Friday Fictioneers – Lots to Learn

Every week, Rochelle Wisoff-Fields (thank you, Rochelle!) hosts a flash fiction challenge, to write a complete story, based on a photoprompt, with a beginning, middle and end, in 100 words or less. Post it on your blog, and include the Photoprompt and Inlinkz (the blue frog) on your page. Link your story URL. Then the fun starts as you read other peoples’ stories and comment on them!

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PHOTO PROMPT © Sandra Crook

Lots to learn

In his mind Arnold labelled her “Girlfriend”.

They’d met occasionally in cafes. He’d taken her to the Natural History museum, where she had admired his knowledge of palaeontology. ‘That was a date,’ thought Arnold. ‘Perhaps I could invite her to my flat.’

He vacuumed and dusted. Used an air freshener.

He showered, anointed himself with deodorant.

The doorbell rang. She smiled and gave him a peck on the cheek. ‘First kiss,’ he thought.

Entering, she looked around.

“Everything’s covered with labels!” she exclaimed.

“I’m learning Mandarin.”

She drank a cup of coffee and left. She needed to wash her hair.

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Friday Fictioneers – How can I say no?

Bjorn contributed an excellent story to Friday Fictioneers this week. When I commented that it was the woman’s silence that made the story special, Bjorn replied “… I wonder how someone would write her story from her point of view.”

So – here’s my attempt in 100 words!

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PHOTO PROMPT © Yvette Prior

How can I say no?

“Another coffee?”, smiled the waitress. Richard, perhaps embarrassed, accepted, but I shook my head. The jewellers’ box sat between us like a small grenade.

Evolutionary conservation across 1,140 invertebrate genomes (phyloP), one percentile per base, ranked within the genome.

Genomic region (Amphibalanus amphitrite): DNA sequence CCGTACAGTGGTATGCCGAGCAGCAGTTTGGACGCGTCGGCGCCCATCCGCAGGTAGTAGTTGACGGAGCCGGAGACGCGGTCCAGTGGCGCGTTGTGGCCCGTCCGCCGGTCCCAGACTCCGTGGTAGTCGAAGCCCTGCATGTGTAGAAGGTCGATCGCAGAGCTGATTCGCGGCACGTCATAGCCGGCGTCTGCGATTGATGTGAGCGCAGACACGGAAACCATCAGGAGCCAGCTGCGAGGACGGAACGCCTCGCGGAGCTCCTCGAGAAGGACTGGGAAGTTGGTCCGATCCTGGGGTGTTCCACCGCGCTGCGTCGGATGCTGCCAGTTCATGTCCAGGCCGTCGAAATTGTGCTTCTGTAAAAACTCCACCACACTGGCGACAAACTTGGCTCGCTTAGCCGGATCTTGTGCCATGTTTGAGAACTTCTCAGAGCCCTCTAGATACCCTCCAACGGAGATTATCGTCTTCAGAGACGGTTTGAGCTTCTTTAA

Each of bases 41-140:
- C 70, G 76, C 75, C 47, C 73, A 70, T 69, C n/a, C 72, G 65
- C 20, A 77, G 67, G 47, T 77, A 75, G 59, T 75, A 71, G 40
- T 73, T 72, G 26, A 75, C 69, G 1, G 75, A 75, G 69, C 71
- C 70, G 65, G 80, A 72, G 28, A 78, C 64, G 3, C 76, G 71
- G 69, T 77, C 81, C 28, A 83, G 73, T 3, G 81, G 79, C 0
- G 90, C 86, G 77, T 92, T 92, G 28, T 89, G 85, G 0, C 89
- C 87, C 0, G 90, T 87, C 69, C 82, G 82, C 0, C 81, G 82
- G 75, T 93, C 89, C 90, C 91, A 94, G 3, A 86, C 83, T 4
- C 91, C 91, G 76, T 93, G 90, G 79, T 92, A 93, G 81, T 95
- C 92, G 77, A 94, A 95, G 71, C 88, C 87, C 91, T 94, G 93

“Why?” I wanted to scream. “Why spoil our friendship with romance?”

It was my fault. I must have sent him the wrong message. I tried to say so, but the words wouldn’t come out, so I looked through the window at the rain instead.

We’d had great times, cheering on Manchester City, moshing at rock concerts, and – huge adrenaline blast! – rallying in his souped-up Mini.

But romance. I didn’t want that. My heart was still Deborah’s.

What Pegman Saw – Walking Together

“What Pegman saw” is a weekly challenge based on Google Streetview. Using the location provided, you must write a piece of flash fiction of no more than 150 words. You can read the rules here. You can find today’s location on this page,  from where you can also get the Inlinkz code. This week’s prompt is Rawson Lake in Canada.

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Rawson Lake, Alberta, Canada © Alec, Google Maps

Walking Together

Jim slung the pack onto his shoulders and grinned at Stephanie, who said, “Surely that can’t all be lunch?”

“Wait and see!”

They walked, holding hands, beside Lake Kananaskis.

“Oh, look at the waterfall, Jim!”

Churning, frothing white water spilled energetically between the trees.

They scrambled beside the spate up a rough dirt track until they crested the trail. Rawson Lake glowed green before them.

Jim rummaged in the backpack.

“Hungry already?” laughed Stephanie.

Jim took out a tin that rattled.

“You’ve always said you want your nail varnish to be perfect when I propose. I didn’t know which colour you’d want, so I’ve brought the lot.”

Stephanie turned pale, then blushed.

“This one matches the lake,” she murmured. Jim sat in silence as she applied the colour and let it dry. Then she faced him.

“All done”.

Jim knelt.

“Stephanie, I love you. Will you marry me?”

“I will.”

Friday Fictioneers – The First Time